- They picked a defensive plan, stuck to it, and played hard on most every possession. They didn’t have big lulls.
- They played a team with one scorer, making the choice and execution of said plan so obvious that even a Caveman could do it.
- Mason Plumlee and Meyers Leonard helped lead the charge on both ends. Neither one of them revealed anything new; they are who they are. But they played their games with confidence and purpose, causing Sacramento to at least think about them. Too often Portland’s non-Lillard/McCollum players have let themselves become deferential afterthoughts. Plumlee rebounded and passed while Leonard shot aggressively. Neither sucked. That was enough to keep defenders close to them, freeing up the rim for Portland’s forwards to cut, which kept the perimeter players in single coverage (or wide open), which kept Sacramento’s defense chasing all game long. The Blazers not only opened cracks tonight, they exploited them with multiple players.
- Speaking of bigs...Portland REBOUNDED. 5 offensive boards is a sparse number but they threatened on multiple possessions, keeping the Kings from taking rebounds for granted and running out (one of the ways in which Sacramento could have manufactured points to make up for their general lack of scoring power). Also the Blazers kept the Kings off the offensive glass, allowing only 6 offensive rebounds. At no point did Sacramento control the bucket or the lane, ergo at no point did they control the game.
- Screens! Screens! Screens! Portland set and used them really well in this game. That’s not their usual M.O. This was the hidden key to victory.
- The Blazers also got back in transition, often with three men against a single Sacramento dribbler. This may have been more symbolic than determinative but that symbolism was huge for a team whose defense ranks at the bottom of the league. They’d let the Kings get points tonight but they wouldn’t let those points come easy.
- Cousins didn’t help by staying outside all night long. 11 of his 19 shots came from the free-throw line or beyond. Portland’s defense was partially responsible, but he also didn’t seem to be trying that hard to get inside until it was too late. 28 points, 8 rebounds, and 6 assists is a nice line but Boogie wasn’t his usual dominant self.
- Shooting 47% from the floor and 48% from the arc sure didn’t hurt Portland’s chances. Again, remember that was with Lillard in street clothes...not something to be taken for granted.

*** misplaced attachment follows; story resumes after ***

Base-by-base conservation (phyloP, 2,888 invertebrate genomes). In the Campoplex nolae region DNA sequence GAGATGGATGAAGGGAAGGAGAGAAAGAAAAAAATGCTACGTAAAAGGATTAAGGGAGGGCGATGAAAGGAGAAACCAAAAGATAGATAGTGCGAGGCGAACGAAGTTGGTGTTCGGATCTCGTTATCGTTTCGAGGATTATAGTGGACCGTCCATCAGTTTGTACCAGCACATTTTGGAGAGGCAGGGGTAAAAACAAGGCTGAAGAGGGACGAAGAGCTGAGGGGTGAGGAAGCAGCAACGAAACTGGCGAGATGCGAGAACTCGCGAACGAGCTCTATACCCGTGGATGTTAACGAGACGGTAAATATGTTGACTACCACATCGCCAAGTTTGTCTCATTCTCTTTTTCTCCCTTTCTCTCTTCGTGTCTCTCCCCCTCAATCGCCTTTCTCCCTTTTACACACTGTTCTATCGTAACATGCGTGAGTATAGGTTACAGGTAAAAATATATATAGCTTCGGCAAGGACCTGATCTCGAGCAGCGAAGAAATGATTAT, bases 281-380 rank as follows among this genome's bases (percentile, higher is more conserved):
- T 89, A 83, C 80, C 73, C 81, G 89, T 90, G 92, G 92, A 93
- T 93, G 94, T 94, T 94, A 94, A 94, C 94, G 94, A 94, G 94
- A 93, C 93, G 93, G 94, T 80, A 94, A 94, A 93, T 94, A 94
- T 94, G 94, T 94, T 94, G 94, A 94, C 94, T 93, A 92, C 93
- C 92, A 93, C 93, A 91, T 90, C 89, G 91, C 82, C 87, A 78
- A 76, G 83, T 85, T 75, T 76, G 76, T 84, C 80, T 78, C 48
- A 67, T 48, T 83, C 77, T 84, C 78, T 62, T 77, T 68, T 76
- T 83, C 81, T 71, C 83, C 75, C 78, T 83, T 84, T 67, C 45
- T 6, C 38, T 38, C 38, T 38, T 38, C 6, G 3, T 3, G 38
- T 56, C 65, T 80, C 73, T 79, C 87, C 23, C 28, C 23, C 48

Mason Plumlee was Mr. Everything for the Blazers tonight. His screens were solid and well-timed, as was his passing. He kept in front of Cousins and contained him long enough for help to arrive...a far more realistic goal than is usually put on him playing Sacramento and one he achieved well. Plumlee led the rebounding attack with 14 and scored 12 on 4-6 shooting besides.
Meyers Leonard scored 16, chiefly by hitting 3 of 6 three-pointers, and stepped up when the Blazers needed him on both ends. He wasn’t as consistent as Plumlee but he was aggressive and confident. That is GOOD to see.
Maurice Harkless hit 5-7 shots, 2-3 triples, becoming the antithesis of Sacramento’s supporting cast members. When the Blazers needed him to hit an open jumper, he was there. Plus he finished a pretty alley-oop and helped close on perimeter shooters on the other end.
Ditto Al-Farouq Aminu whose 7 rebounds and close-out defense helped leave Cousins on an island.
Allen Crabbe surfaced from his funk tonight, bowling strikes with his jump shot and keeping the Kings off balance thereby. 4-8 shooting, 3-4 from distance, 13 points.
You know the supporting cast did well when we’re six players in before mentioning CJ McCollum. He did well enough as a point guard, matching 7 assists against 2 turnovers and keeping his head up through the offensive sets. His shot was off (6-18, 2-6 from range) but Sacramento concentrated on him to try and throw the Blazers. He didn’t rattle and it didn’t work.
Evan Turner shot 5-8 for 11 points with 6 rebounds and 4 assists. His 5 turnovers accounted for 1⁄3 of Portland’s total but he looked like a fish in water as Sacramento’s defense broke down around him and he was left to manufacture points and plays.
Even the odds-and-ends guys had good nights tonight. Noah Vonleh got around the floor for 3 rebounds, a block, and a steal in 17 minutes and looked more in tune with his environment than usual. Shabazz Napier viewed Lillard’s absence as permission to shoot (appropriately so) and contributed 6 points on a pair of three-pointers in 13 minutes.
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SactownRoyalty will be disappointed with this result.
The Trail Blazers will have their new-found unity tested on Friday night at 5:30 Pacific as they face the San Antonio Spurs in Texas.